Sunday, August 13, 2017

Of Conversation and Being Wallopped

Another shattered day, or should that be another day of shattered tiredness; perhaps a tired shattered-ness will suffice. Drained, wrung-out, exhausted; none of these quite hit the mark, although I feel quite walloped out by all of them.

Just working out the cost of spending time arguing, discussing, with an old acquaintance! Today is the 13th August and, the incident to which I refer occurred somewhere in the hours between 11.00 on 1st August and 15.50 the following day.

It was something of a shock to discover how Neanderthal the political thinking / imagining of my old friend had become, since he fell under the spell of the Daily Fail. Once he had a mind but, now, I began to wonder if that was a false memory. Only when the conversation turned to matters philosophical, theological, and even metaphysical, did the verbal exchanges become rewarding.

Once upon a time my mind and spirit revelled in such conversations, with friends and acquaintances, not infrequently running through from late evening to dawn. In those days, the conversation could be accompanied by a bottle or three of vino, and a few mugs of tea to prevent dehydration. Nowadays, a mere few hours of chatter and discussion, even in the absence of alcoholic refreshment, seems to overwhelm my physical and emotional resources. Two days after our late evening chat a painful exhaustion,  from which I’m still recuperating, hit me.

For a couple of weeks before the visitor arrived, I’d been having to resort to wrist, palm, and elbow supports, attempting to alleviate the nauseating discomfort, which frequently seems to emanate from the armpit lymph nodes. At its most discomforting phase, as I curl up, clasping my upper arms tightly to my torso, foul expletives emanate from my vocal organs as if seeking a magical miracle of healing, before the flow of tears erupts. So, perhaps, extended conversation is not the sole cause of my current exhaustion.

Thursday, July 20, 2017

For These Small Mercies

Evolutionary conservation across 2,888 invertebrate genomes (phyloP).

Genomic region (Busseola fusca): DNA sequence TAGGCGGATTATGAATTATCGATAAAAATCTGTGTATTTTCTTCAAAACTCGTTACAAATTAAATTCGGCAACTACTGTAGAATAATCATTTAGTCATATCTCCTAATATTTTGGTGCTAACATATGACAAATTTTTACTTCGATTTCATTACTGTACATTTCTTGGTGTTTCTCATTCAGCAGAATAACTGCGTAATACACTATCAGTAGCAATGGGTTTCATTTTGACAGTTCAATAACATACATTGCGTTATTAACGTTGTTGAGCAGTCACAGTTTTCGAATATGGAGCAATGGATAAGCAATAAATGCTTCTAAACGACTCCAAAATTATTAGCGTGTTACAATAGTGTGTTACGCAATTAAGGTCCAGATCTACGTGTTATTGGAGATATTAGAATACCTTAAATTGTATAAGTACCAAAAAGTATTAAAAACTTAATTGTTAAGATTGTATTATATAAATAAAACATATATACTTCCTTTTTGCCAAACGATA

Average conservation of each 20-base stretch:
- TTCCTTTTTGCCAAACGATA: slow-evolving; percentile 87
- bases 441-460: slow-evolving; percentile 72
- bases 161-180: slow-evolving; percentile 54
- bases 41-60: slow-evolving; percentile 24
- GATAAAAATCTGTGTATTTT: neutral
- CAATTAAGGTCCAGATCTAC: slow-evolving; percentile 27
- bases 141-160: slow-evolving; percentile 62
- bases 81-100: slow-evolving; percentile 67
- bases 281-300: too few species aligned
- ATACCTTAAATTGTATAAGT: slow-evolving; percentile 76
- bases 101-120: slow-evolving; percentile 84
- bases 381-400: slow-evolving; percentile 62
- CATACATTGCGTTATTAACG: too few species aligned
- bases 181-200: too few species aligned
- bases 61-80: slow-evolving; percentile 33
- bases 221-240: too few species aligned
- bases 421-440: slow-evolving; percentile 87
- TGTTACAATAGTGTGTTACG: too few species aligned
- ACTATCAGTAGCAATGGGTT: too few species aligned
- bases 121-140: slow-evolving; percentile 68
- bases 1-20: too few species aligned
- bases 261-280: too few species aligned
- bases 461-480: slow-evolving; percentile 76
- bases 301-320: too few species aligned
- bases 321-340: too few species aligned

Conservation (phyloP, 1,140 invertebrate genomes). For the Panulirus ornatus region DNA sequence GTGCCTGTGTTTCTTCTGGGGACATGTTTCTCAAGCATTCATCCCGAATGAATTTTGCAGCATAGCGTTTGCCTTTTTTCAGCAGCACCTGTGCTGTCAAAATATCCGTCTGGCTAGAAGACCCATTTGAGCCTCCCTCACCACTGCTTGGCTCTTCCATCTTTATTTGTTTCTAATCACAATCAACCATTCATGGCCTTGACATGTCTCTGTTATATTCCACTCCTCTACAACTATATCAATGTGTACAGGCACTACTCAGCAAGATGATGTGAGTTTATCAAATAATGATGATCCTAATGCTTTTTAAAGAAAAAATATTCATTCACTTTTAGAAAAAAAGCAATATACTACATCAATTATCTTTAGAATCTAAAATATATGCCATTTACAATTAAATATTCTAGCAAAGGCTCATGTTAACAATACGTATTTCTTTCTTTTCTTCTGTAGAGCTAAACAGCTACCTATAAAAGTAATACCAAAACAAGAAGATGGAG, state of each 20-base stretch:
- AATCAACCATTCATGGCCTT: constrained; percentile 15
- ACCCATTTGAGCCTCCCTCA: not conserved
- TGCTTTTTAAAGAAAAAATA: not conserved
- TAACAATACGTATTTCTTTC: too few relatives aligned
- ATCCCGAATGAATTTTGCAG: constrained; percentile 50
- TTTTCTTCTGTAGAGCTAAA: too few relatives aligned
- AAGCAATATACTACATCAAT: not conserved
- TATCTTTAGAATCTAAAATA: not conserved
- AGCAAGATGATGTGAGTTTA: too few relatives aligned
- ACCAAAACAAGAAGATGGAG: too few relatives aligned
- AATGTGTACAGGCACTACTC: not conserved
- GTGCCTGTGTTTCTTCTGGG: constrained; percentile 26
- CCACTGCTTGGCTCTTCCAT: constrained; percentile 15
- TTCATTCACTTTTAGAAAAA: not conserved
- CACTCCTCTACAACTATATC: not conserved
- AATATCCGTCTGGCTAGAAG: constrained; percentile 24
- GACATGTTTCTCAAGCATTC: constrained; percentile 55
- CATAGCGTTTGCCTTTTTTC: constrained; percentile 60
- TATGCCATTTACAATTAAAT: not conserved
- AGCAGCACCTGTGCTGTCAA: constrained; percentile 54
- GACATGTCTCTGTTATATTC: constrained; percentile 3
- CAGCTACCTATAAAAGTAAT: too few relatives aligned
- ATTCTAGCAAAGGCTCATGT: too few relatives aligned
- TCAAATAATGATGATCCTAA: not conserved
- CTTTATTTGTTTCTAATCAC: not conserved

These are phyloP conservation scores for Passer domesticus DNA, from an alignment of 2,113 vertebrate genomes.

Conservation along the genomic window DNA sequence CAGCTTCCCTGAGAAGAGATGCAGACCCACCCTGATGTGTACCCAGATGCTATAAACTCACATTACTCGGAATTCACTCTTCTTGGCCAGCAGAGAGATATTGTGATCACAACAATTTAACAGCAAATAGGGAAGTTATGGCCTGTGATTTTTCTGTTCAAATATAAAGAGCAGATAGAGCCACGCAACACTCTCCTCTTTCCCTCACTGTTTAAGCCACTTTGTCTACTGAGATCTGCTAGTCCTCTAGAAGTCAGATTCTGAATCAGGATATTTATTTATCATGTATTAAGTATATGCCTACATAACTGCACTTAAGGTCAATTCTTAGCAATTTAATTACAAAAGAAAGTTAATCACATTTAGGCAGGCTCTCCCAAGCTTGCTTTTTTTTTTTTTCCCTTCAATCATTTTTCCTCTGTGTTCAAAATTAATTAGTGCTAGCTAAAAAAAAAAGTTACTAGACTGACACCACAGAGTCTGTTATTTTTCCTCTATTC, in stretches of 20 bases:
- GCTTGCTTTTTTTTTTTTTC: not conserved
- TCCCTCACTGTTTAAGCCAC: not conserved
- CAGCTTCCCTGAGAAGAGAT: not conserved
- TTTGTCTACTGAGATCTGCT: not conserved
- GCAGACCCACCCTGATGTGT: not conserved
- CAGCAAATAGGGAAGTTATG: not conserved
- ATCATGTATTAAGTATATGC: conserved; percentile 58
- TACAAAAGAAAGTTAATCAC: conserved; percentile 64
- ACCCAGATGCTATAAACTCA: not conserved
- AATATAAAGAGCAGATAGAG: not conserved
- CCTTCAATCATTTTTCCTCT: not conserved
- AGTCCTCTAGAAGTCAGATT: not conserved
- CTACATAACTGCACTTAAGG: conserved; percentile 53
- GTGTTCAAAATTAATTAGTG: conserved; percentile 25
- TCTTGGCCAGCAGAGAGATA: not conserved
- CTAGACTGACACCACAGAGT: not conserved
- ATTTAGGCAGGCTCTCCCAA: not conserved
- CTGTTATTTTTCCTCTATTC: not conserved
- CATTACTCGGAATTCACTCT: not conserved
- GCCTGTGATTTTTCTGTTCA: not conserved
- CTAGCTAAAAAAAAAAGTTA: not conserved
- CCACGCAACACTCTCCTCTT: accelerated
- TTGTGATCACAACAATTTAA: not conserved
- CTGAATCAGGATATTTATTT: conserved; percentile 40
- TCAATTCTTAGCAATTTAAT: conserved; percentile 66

For These Small Mercies (we proffer thanks)

Today, so far at least,
is one of gentle shattered-ness;
welcome relief

from yesterday’s griping
pain and aches.
An ever present undertow,

of generalized discomfort,

still leaves the space
for a richly varied range
of sensory attacks.

Will it be muscles,
joints, gastritis, or other
less easily defined

components of
the neurological kind.
Today at least

I have enjoyed a time
of gentle relaxation,
an ease of body

and a calmer mind.

                                          Malcolm Evison
                               20 July 2017

this post also appears on my poetry blog

Tuesday, July 04, 2017

a REAL Pain in the .... just another day

Why don’t they come and release the clamps … why don’t they come and RELEASE THE CLAMPS? Stupid thing is there aren’t any clamps and, even if there were, there’s no-one around to free me from them. I’m just slowly recovering from one of those all too familiar attacks where throbbing aches and pains in upper arms, wrists, elbows, knees and ankles arrive in an apparently choreographed simultaneity.

It’s not that I’d been doing too much either; I arose from my un-refreshing sleep at around 10.15am, had a small breakfast and browsed a newspaper (online) for about fifteen minutes and then just sat, stroked the dog and made a little fuss of him, before venturing out into the big wide-world. At around 1.15pm I was chauffeured into town, by ma belle Helen, to browse and purchase one or two DVDs for my birthday, utilizing a voucher received (on my birthday) a few weeks ago.

The purchasing venture proved successful and, we were back at home within an hour from stepping out. Judging by the greeting received from Piper, our delightful canine boy, you’d have thought we had been away for days; frantic tail wags, barks of delight and excited bodily contortions were all part of his display menu.

Shortly after our return home I prepared dinner for Helen and myself, one of my own recipes, a Kedgeree cum Byriani. The meal proved most satisfactory, after which I relaxed a while, listening to Bruckner’s 7th Symphony (compliments of Radio 3). After this relaxation interlude, I began to feel uncomfortably exhausted and, hints of the painful bodily niggles were already apparent. I went to recline on the larger sofa, with the intention of watching a DVD but, by now, the niggles were intensifying and a dose of tramadol was in order.

Next thing, I was having to curl up, arms stretched between my legs, legs randomly (and arbitrarily) thrown over the back of the sofa and, of necessity my upper arms clamped tightly to my torso. By this time, the discomfort in my toes, feeling as if my socks were applying an excruciating pressure to the knuckles of these digits, had also kicked in. I think I managed to view the first twenty minutes of the DVD before having to clamp my face tightly against the sofa back.

Elements of these nausea inducing, expletive demanding, symptoms are almost a daily occurrence at present although, I must admit, were of a slightly more disconcerting intensity this afternoon. Spending more than a quite limited time using a laptop, or holding a newspaper or book, regularly induces a squirm inducing discomfort in armpits, elbow and wrists but, although I enjoy playing and wrestling with words, I find it virtually impossible to describe the nature of these swift onset aches pains and nauseating discomforts. These invisible disabilities / infirmities are a real pain in the … (fundament?)!